And I talked to friends, who said that if their child had been a girl, then, yes, they would have immunised. But because all three of my friends had boys, then they said, no, they weren't, they were going to go for the individual jabs. So I then spent time looking for clinics who would immunise, and I found one that seemed a possibility. The cost was phenomenal. I think it was about '150 per injection. And then it, because of the time we wanted to have it done, then there was a, a shortage of the mumps vaccine, so we wouldn't be able to have that anyhow. So it seemed, you know, when I found that out, then for a few weeks we toyed with the idea that it would probably be best to give him the individual vaccinations.
But also, amongst my group of friends then I seemed to be the only person who was vaguely concerned about the injection and not having it on time. So my friends were saying, 'Oh, yes, we, yes, we really must look into that'. And I was thinking, 'But if I delay it any longer maybe he's going to get the infections anyhow'. So I felt there was a bit more, I needed to be a bit quicker really in making my decision.
So I think I then phoned a friend in the States to say, 'Well, look, we're thinking about getting these injections done individually'. And she said, 'Right, yes, there has been quite a lot of, lot of stuff about that in the press in England'. She said, 'I only know that if I hadn't given my child the immunisation, then she wouldn't have been allowed to go to school in the States'. And I don't know why that piece of information just switched me into thinking, 'Okay, we'll go for it'. But we decided at that point that we'd go for the MMR. I think probably what she said combined with my dissatisfaction in having the individual jabs done privately, then I think that's probably what switched my decision.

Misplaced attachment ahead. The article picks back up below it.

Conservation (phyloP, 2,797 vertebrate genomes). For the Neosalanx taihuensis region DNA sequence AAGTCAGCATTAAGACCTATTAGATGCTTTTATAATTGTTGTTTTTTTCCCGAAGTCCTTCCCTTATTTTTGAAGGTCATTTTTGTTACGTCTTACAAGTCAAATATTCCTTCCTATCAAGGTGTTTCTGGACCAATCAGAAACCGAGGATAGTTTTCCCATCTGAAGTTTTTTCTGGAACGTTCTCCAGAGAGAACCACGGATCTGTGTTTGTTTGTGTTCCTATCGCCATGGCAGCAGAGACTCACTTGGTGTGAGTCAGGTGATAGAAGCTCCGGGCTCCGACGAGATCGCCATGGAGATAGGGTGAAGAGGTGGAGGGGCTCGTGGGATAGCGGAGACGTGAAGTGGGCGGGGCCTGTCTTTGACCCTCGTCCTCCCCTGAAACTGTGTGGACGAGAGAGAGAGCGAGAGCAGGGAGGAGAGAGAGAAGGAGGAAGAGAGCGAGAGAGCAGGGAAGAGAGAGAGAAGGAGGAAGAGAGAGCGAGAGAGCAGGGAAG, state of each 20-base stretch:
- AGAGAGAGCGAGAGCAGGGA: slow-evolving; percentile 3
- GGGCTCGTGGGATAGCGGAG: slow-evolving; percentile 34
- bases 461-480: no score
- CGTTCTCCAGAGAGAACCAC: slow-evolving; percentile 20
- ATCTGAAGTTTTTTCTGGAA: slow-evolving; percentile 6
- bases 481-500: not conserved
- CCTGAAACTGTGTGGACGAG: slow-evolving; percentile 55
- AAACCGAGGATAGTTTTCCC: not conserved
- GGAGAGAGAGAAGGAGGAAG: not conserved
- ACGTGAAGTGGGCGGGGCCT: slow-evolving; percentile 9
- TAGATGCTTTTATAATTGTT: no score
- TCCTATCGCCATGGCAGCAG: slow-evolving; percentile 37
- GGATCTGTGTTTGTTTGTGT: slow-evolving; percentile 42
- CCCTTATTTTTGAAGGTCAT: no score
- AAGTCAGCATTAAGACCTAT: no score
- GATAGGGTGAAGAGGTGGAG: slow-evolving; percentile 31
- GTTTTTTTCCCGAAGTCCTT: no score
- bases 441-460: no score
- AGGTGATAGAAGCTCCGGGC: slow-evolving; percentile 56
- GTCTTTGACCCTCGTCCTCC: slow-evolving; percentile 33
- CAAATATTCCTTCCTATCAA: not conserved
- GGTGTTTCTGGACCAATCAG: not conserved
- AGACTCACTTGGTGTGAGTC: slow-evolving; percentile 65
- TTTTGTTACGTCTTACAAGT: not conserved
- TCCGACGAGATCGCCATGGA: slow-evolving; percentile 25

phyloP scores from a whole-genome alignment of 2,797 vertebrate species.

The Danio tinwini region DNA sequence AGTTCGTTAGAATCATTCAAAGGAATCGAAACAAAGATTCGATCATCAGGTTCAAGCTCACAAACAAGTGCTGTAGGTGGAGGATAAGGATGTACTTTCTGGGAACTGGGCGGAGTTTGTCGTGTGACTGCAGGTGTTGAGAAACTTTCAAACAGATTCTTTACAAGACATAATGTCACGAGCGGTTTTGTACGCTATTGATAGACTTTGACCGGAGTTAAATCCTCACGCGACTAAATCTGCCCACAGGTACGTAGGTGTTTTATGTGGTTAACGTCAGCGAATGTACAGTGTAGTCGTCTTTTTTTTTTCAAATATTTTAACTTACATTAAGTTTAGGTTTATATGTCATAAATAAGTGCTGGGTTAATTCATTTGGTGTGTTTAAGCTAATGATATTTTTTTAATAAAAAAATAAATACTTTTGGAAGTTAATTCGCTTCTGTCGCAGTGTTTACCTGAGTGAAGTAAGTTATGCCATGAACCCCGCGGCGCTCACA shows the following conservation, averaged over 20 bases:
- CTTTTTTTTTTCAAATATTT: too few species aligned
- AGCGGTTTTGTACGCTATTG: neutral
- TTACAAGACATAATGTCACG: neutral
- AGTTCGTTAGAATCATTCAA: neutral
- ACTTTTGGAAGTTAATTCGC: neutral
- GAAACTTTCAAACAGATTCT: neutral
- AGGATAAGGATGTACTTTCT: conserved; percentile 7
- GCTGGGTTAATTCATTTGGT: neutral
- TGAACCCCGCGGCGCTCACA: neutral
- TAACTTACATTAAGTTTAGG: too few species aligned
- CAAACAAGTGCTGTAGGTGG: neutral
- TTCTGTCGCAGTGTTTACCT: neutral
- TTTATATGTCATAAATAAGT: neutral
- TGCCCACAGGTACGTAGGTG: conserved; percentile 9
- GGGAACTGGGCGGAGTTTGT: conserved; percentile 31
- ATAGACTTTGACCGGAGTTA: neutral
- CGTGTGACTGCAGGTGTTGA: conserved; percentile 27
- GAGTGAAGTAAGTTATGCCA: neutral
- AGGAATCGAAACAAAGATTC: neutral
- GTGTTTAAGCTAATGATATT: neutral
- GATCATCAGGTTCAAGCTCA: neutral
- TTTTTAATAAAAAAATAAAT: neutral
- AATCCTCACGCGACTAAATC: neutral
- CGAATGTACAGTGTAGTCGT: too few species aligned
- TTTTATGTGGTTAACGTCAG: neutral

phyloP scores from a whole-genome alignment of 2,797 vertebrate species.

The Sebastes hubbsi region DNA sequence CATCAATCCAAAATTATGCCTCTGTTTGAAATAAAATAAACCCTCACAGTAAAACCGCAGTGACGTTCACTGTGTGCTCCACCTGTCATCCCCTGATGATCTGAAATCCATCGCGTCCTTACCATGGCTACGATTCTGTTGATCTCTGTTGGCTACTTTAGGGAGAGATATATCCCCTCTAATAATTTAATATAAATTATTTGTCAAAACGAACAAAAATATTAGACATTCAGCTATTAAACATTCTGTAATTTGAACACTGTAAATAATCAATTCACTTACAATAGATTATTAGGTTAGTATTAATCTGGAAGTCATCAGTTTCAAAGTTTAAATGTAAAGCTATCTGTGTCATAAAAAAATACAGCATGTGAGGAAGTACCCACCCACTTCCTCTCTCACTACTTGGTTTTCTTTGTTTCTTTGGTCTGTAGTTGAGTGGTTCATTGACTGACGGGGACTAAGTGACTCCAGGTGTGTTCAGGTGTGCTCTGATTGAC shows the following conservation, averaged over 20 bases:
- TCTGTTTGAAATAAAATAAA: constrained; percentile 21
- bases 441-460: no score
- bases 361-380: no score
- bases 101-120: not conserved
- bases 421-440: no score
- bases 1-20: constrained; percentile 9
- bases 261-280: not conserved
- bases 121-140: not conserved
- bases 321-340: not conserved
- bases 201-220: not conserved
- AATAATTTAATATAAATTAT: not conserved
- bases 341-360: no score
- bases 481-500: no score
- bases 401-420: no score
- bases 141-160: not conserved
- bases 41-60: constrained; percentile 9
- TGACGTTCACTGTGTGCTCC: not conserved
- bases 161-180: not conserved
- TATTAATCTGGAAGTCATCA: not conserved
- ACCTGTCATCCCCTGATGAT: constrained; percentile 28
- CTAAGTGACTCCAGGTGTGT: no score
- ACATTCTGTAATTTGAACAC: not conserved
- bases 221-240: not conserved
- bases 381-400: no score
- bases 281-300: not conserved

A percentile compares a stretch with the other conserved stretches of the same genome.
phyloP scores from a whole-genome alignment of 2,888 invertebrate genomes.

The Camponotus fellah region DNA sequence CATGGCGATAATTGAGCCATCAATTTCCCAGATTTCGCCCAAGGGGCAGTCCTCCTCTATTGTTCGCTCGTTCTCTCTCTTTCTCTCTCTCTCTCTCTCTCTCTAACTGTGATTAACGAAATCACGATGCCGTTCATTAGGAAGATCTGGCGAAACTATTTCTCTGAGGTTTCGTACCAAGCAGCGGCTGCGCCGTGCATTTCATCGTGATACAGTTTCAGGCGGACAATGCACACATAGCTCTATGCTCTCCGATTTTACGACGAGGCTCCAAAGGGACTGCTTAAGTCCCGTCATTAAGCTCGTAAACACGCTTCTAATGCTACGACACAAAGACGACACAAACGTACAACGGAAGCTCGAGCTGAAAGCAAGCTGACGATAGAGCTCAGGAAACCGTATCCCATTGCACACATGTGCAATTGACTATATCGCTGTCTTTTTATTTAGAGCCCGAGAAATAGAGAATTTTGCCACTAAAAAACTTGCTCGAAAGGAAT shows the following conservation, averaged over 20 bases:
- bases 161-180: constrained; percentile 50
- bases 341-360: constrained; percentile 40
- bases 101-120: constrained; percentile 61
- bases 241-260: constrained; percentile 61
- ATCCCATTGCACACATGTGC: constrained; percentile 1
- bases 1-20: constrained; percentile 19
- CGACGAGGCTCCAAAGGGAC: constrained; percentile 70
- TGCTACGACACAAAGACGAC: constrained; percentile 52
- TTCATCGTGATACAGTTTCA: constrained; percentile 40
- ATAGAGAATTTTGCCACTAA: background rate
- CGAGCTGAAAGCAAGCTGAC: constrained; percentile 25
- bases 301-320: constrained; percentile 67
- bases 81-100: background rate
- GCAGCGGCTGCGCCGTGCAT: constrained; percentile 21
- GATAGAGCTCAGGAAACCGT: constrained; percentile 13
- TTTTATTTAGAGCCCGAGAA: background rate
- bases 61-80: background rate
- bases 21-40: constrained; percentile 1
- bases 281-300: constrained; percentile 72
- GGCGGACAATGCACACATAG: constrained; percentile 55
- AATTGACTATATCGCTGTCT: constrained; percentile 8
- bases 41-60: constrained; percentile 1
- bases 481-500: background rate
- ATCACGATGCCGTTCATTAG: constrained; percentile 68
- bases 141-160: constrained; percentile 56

Weighing Up the Risks
After gathering information, parents were able to weigh up the risks of not immunising against the risks of potential side effects from the immunisations (see 'Weighing up the risks') and decide for themselves what was the right decision for their child. Parents stressed that however much information they gathered, ultimately the final decision was theirs and for some parents making that decision had felt like a huge responsibility.
Some parents said that once they'd made a decision they just wanted to get the immunisation done.
“It was, I suppose something that had been preying on my mind for quite a long time. But once I'd made the decision, I felt quite happy, like a weight had been lifted. I thought, “Right okay, I've made a decision. I've made it for what I believe to be good reasons so I'm just going to go with it now.” [Interview 33 - Mother of a 17-month-old boy.]
Making decisions together
Most parents came to a joint agreement about the immunisation decisions for their children. Often mothers took the lead by gathering information and showing it to their partners. Many said it was important that they both agreed with the decision made, so that they couldn't blame each other should there be any negative consequences.
- At the time of publishing this website, this person was in the process of filing a compensation claim. We cannot display further information until the case has been resolved.
He was, he didn't do as much research as I did. He, he sort of listened to what I said about it and made his decision. But I had to know that if anything did happen he wasn't going to turn round and blame me. Like if he felt any, any doubt to giving him MMR we weren't going to do it. He had to be 100 per cent in his own mind that he was going to do it. But if he had any doubts I wasn't prepared to go against him on that. So it was something he agreed with. But I, I did most of the sort of, I worried about it more than him.
Last reviewed October 2015.
Last updated October 2015.